Thanks for stopping by to take a peek at my Wildlife Wednesday post for this month. Be sure to stop by Tina’s blog at  My Gardener Says… to check out the wildlife that other folks have hosted in their gardens during June.

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32 thoughts on “Wildlife Wednesday: July 2015

  1. Great photos! What a wonderful and diverse group of critters. That poor turtle. I hate to think what might have caused that to happen. Your geckos are huge! I never see any make it past the tiny pink stage. Something must eat them though I don’t know what. I love kingbirds. I only discovered them last year. I am not sure why I never noticed before … Love the blue jay and all the pollinators, etc. Most of all I just love toads. They are always so chill — nothing ever seems to phaze them.

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  2. Great group of critters there, Anna! I love those Kingbirds. I’ve seen them in Austin (funnily enough, in trees planted at a parking lot at a local HEB), but have never had them visit my garden. That second photo–such a catch! (By you and the bird!) Loved your slideshow of the dragons/damsels. There is a really good site, based here in Austin that you might look at: http://www.austinbug.com/ What I like about this site, unlike bugguide.net is that it’s specific to Texas and she has good photos.

    Love all of your pollinator shots, all of them and nice amphibian action, too. Thanks so much for participating in Wildlife Wednesday and I look forward to more of the same!

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    • I’ve noticed that the Kingbirds like to sit on the utility wires and at the very tops of trees. I’m sure I’ve seen them before from a distance but just figured they were doves. Funny what you discover when you take a picture of something! Thanks for the website link, I’ll be sure to check it out. And thanks for hosting Wildlife Wednesday and giving us all a chance to show off our critters!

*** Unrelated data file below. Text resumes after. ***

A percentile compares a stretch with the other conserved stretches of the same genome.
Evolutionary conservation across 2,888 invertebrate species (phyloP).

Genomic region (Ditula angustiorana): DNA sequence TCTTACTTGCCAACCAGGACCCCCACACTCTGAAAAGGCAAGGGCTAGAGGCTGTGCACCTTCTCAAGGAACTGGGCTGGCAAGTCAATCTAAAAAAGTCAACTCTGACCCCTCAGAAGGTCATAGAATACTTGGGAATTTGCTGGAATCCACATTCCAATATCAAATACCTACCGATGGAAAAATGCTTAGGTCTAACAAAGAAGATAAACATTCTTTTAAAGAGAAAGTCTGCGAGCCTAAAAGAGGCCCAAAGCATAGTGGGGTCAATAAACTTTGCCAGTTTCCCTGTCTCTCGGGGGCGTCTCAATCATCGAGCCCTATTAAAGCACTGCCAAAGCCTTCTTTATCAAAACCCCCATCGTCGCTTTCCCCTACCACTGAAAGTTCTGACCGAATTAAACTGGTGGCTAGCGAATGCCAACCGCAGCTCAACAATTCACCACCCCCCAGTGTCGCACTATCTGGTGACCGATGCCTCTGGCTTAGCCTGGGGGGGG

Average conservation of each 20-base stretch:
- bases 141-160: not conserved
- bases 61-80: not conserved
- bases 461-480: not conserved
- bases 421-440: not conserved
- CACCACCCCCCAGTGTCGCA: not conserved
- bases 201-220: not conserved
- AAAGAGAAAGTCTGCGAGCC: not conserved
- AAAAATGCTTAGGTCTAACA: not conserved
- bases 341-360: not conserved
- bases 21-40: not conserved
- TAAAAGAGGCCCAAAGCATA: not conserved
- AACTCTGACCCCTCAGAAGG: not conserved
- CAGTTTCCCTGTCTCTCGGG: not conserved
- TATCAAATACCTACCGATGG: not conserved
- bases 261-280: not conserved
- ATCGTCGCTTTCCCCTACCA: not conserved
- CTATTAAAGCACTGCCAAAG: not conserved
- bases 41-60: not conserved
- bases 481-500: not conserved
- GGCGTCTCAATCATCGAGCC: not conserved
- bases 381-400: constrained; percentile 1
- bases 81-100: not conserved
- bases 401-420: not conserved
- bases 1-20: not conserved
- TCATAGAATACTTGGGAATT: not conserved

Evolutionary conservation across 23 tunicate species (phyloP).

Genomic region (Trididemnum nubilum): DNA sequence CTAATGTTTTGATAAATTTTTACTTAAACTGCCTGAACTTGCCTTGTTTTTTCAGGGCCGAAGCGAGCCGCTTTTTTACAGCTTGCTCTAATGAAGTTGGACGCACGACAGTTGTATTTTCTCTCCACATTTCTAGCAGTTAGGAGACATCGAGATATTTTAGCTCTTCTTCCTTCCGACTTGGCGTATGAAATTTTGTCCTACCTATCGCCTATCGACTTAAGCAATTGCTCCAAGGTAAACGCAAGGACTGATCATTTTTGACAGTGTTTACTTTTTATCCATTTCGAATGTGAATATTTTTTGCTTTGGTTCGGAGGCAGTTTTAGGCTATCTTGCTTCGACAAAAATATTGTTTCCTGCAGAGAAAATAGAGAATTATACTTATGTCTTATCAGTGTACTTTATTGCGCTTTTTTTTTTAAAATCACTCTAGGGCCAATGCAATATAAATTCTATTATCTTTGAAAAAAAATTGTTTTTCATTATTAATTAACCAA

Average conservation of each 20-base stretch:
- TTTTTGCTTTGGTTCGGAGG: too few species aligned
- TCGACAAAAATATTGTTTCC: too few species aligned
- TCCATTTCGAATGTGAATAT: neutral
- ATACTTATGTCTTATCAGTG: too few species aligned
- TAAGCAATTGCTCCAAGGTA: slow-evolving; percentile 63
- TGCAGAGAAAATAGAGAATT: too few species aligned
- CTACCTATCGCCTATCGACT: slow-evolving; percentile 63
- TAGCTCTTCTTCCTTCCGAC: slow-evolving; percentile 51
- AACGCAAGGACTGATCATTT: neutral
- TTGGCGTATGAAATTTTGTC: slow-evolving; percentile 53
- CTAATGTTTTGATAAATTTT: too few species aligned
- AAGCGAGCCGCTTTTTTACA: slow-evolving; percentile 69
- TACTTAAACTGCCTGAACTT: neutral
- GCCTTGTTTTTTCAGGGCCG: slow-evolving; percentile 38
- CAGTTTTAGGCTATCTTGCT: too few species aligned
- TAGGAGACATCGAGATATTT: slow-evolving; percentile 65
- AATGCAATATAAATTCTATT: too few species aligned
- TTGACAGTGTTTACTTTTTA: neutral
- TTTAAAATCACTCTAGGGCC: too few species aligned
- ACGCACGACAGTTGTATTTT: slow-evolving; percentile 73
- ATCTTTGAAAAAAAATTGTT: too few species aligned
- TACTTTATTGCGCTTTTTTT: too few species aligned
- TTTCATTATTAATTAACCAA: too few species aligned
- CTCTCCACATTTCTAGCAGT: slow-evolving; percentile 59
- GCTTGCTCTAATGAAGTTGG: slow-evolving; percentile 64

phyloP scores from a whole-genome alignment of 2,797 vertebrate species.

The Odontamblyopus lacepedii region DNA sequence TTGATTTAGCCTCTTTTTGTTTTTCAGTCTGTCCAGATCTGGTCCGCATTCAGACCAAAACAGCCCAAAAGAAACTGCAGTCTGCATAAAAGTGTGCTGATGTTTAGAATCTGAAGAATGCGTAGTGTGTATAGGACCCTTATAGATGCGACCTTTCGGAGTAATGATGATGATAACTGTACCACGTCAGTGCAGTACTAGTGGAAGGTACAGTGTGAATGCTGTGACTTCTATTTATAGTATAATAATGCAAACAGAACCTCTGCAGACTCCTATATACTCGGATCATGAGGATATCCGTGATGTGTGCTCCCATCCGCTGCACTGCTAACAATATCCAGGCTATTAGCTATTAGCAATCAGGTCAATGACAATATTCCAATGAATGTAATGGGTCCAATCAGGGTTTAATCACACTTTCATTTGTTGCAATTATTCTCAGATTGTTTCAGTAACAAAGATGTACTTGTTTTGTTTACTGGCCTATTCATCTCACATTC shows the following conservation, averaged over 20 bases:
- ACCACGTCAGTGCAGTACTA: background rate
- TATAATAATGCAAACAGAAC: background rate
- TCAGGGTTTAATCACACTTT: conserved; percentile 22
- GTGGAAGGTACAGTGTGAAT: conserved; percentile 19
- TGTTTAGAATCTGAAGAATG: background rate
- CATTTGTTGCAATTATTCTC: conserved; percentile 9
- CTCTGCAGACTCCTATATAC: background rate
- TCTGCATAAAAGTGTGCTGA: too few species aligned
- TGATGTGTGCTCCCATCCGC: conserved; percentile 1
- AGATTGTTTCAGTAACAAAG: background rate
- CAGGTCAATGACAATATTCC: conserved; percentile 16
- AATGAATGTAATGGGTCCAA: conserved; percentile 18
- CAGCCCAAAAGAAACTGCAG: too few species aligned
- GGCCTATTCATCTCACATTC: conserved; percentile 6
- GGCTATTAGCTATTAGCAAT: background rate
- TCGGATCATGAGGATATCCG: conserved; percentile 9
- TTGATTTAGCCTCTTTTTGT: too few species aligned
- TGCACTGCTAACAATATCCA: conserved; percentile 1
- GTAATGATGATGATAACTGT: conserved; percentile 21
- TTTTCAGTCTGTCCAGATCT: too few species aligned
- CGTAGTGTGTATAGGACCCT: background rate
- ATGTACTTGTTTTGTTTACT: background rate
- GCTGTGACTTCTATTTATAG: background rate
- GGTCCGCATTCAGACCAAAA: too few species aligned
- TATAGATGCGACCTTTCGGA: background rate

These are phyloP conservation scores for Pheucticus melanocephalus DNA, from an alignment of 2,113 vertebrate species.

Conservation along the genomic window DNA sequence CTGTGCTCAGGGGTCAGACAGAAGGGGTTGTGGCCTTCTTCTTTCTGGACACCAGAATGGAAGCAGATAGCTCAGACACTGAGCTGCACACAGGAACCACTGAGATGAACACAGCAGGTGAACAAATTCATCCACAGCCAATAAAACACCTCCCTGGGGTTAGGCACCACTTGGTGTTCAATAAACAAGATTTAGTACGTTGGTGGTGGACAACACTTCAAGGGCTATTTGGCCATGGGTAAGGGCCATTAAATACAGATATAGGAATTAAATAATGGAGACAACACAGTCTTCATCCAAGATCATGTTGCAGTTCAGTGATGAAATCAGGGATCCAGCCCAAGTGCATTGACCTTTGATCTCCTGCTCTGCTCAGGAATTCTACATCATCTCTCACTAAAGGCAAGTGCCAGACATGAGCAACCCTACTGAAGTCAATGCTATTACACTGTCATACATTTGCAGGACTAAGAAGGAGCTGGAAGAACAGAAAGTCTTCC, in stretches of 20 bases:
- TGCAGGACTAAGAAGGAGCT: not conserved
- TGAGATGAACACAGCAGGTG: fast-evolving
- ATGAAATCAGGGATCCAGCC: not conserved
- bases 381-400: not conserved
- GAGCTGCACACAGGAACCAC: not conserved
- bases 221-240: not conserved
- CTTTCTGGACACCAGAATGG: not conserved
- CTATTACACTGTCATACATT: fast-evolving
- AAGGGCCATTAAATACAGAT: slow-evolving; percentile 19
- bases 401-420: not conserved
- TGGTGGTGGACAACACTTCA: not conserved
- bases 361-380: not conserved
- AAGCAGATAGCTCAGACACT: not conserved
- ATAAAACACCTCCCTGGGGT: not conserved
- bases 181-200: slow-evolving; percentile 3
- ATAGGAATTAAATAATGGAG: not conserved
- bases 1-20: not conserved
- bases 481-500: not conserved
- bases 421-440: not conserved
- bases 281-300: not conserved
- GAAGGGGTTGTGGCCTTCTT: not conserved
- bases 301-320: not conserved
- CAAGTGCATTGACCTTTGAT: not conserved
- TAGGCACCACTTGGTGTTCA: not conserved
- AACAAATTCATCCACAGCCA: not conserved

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  3. Lovely post, I like seeing your wildlife, especially the birds, they are so like ours but they look like they have been dune up in fancy colours and bits added on…”pimped”..
    Nice to see the gecko and the Turtle, something I would never see in my garden…
    Amanda xx

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  4. Really lovely post Anna, I find pollinators tricky to identify too, so many tiny differences to recognise. Your turtle really does look like it’s been through the wars, I wonder if that affects his health?

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    • I really wouldn’t know how to tell one “buzzer” from another, so I’m not going to try. As for the turtle, I don’t think he has any problems. When I last saw him he was moving around quite well. I think he’d come out for an early (dark) morning drink from a low pan of water.

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  5. What an amazing set of photos! It’s great to see so much wildlife teeming in the garden. I particularly love the gecko – my grandparents used to have so many in the garden in the tropics. They are the most fascinating creatures 🙂

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    • Thank you and I’m pretty sure the turtle is okay. He just needs to keep away from whatever might have caused his problem. Perhaps a mower? There’s often one behind our property mowing an open space, so that could have been the culprit.

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  6. What a wonderful assortment you have visiting you. The photos are simply stunning – the damselflies alone are worth a post. You have quite an eye and, I’m guessing, the mosquito bites to show for all your wildlife stalking this month.